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June 22, 2015
5 Reasons Drunk Shakespeare Needs to be Added to Your Night of Debauchery

In the last year or so, Drunk Shakespeare has gone from that thing that some weird intellectual people like to a New York institution.

What is it? Here’s what their website says: "Each night in New York, one professional actor has at least five shots of whiskey and then attempts to perform... in a Shakespearean play. Literally ANYTHING could happen."

I recently attended Macbeth at The Lounge at Roy Arias Stages and found out what all the hype is about. Here’s 5 Reasons Drunk Shakespeare makes perfect sense for your night out:

5. You can bid on being royalty.

At every show, the good folks at Drunk Shakespeare auction off a VIP experience for two. It includes a fancy bottle of champagne along with some delectable caviar and handcrafted chocolates and -- my favorite – the ability to influence the course of events during the play. Many of the key scenes are either performed to or with the King or Queen. I highly recommend bidding, which starts as low as $15 and can go up to $500.

4. The Shakespeare is good and accessible.

Does the Bard make you tremble with fear? Do the words iambic pentameter make you run for the door? When someone says Shakespeare, do you say boring? Then Drunk Shakespeare with just about 20 to 30 minutes of actual verse and 60 minutes of all sorts of hilarity is the right fit for you. It’s the perfect mix of high art and low brow for the wannabe New York culturephile. For those who know Shakespeare’s texts well, like this humble critic, Drunk Shakespeare provides surprising pleasures in the form of inside jokes and clever riffs. The actors, even when substituting words and names, preserve the meter, coming back to the play’s crux after every drunken transgression.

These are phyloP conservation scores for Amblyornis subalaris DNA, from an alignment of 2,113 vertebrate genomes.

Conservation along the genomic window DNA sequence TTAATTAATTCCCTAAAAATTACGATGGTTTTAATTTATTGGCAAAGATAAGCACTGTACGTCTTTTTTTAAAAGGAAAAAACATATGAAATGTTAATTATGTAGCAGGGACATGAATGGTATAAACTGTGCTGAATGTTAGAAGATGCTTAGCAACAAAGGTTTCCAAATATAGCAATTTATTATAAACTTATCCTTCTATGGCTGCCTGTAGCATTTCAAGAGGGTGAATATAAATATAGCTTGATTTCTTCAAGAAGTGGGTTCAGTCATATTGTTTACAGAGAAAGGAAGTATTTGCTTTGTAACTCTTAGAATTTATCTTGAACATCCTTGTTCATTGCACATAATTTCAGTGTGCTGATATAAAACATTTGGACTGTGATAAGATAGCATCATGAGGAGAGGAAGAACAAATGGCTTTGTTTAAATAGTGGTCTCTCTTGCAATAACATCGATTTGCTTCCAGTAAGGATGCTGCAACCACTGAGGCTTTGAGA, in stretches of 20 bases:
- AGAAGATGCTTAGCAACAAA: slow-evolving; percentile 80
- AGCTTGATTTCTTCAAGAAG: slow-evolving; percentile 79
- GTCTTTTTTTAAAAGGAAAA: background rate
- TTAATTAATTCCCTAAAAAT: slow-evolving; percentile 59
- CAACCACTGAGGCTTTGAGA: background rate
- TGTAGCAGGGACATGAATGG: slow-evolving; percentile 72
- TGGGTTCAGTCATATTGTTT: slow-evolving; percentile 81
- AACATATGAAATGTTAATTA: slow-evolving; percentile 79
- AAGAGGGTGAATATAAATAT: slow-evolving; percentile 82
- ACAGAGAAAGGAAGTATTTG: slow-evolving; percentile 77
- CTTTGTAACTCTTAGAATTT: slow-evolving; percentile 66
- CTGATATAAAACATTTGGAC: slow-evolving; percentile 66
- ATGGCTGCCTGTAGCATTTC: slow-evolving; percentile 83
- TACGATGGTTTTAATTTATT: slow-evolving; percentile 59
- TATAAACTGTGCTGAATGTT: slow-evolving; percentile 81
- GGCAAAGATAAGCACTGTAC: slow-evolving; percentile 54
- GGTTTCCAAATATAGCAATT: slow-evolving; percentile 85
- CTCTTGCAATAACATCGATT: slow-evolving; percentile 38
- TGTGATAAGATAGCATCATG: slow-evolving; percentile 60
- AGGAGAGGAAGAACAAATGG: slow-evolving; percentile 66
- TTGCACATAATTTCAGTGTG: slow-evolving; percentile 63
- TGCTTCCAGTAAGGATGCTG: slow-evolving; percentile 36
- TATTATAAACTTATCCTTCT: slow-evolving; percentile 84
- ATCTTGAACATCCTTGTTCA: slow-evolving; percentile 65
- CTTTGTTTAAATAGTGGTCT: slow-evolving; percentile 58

3. The actors know how to handle Shakespeare...and their liquor.

An endeavor like Drunk Shakespeare only works when the actors know what they’re doing. And by know what they’re doing I mean the following: know Shakespeare, know how to be improvisational masters, know how to handle their liquor. That’s a tall order but the current cast of Macbeth deserves a toast for performing the 90 minute show, managing exits and entrances, drunk points of orders, and interruptions from the audience without dropping the energy. Whit Leyenberger as the titular character has not a single self-conscious bone in his body, hunky Damiyr Shuford brings rock star presence to Macduff with a guitar and some mean tunes and Josh Sauerman as Banquo displays impeccable comic timing. The most extraordinary is Monique Sanchez as Lady Macbeth, the drunk actor of the night, whose performance grows more haunting as the night goes on. Smeared eye-liner and frazzled hair be damned, Sanchez invests fully in wherever the verse, laden with liquor, takes her, and it’s a pleasure to follow her descent into madness (i.e. drunkenness).

2. Audience interaction is lots of fun.

The whole premise of Drunk Shakespeare doesn’t really work without an audience with fortitude (and a rising blood alcohol level). The actors often take breaks from the play to interact with particular audience members and one lucky person gets to take shots with the drunk actor of the night. If you’re a fun person, you’re going to have fun at the show. If you’re not, you’ll still have fun at the show. Win win.

1. The drinking is REAL and makes all the difference.

A few people have asked me if the drunk actor is really drunk and the answer is a resounding yes (the audience is pretty drunk, too). The show delivers on the promise in its title and really leaves itself up to what happens when being drunk and Shakespeare are combined. The results, zany and weird -- we’re dealing with theatre actors here after all -- are worth well more than the ticket price.

You can find out more about Drunk Shakespeare at

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Written by: Arpita Mukherjee
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